The Utah House of Representatives was mocked on Twitter, this week, after their rap parody of the Fresh Prince of Bel-Air song was released to the public.
Our representatives have taken the time to explain how a law is made…with a surprise twist. Give it a listen and share so all your friends can know how laws are made! #utpol @GHughes51 @BradWilsonGOP @kimfcoleman @NormThurston @mikemckellutah @RepJimDunnigan @JohnKnotwellUT pic.twitter.com/KqaUSqOKtC
— Utah House of Reps (@UtahReps) February 28, 2018
The parody, which was released on the Utah House of Representatives Twitter account on Wednesday, features Speaker Greg Hughes (R), Rep. Michael Kennedy (R), Rep. Francis Gibson (R), Rep. Kim Coleman (R), Rep. Mike Winder (R), Rep. Christine Watkins (R), Rep. Norman Thurston (R), Rep. Travis Seegmiller (R), Rep. Michael Noel (R), Rep. Mike McKell (R), Rep. James Dunnigan (R), Rep. John Westwood (R), Rep. Tim Quinn (R), Rep. Jefferson Moss (R), Rep. Mark Roberts (R), Rep. Brad Wilson (R), Rep. Susan Duckworth (D), Greg Hughes’ Chief of Staff Greg Hartley, Rep. Val Peterson (R), and Rep. John Knotwell (R) — who finished the parody video by sticking his tongue out.
“Our representatives have taken the time to explain how a law is made…with a surprise twist,” declared the Utah House of Representatives. “Give it a listen and share so all your friends can know how laws are made!”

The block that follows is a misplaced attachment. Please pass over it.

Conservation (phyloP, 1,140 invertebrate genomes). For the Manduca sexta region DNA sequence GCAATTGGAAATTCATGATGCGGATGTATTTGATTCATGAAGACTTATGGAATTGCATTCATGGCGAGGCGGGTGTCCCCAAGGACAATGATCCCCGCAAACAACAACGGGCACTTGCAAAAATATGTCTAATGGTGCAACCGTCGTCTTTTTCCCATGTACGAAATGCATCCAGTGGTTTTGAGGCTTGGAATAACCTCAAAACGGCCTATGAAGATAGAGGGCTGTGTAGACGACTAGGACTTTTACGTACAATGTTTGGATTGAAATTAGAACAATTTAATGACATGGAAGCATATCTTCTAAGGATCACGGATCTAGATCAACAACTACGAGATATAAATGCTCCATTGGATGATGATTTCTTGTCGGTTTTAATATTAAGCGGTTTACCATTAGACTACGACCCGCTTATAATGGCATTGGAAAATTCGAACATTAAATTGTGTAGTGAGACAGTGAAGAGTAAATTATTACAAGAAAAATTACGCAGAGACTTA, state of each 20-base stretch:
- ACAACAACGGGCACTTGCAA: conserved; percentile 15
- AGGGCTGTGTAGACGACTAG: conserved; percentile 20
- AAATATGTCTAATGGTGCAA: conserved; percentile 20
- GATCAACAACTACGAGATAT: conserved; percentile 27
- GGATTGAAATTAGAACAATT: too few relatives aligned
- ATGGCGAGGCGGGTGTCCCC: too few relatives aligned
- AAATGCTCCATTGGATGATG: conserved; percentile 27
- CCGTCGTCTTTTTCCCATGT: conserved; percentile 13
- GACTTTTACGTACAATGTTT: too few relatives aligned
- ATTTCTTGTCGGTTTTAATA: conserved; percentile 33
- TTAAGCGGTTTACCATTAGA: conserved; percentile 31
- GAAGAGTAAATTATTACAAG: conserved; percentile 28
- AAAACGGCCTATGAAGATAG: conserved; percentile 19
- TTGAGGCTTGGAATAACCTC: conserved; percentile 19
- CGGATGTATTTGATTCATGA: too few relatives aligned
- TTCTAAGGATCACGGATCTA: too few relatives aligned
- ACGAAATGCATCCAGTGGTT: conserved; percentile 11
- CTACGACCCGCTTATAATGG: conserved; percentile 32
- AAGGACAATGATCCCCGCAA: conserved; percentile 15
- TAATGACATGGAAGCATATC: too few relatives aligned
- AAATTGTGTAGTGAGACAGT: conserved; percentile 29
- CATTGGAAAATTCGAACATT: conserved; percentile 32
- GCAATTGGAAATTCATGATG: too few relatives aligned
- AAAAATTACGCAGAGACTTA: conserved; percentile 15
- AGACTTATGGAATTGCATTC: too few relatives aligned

As reported by the Wrap, who published a partial transcript of the video, the lyrics describe how bills become law.
“This is a story about how our bills get flipped into a law. I’d like to take a minute, just sit right there. I’ll tell you how a bill becomes law in this our chamber,” the representatives’ rap, with each line recited by a different person. “In a legislator’s mind an idea is raised. In the law book is where they spend most of their days. Drafting out maxin’ out, hardly relaxing all cool.”
The music video parody was heavily mocked on Twitter by users who described it as “cringe,” and even the Salt Lake County Health Department responded, claiming they would label the video as a “public health hazard.”
brb labeling this as a public health hazard pic.twitter.com/ndbwVOy4Cg
— Salt Lake Health (@SaltLakeHealth) February 28, 2018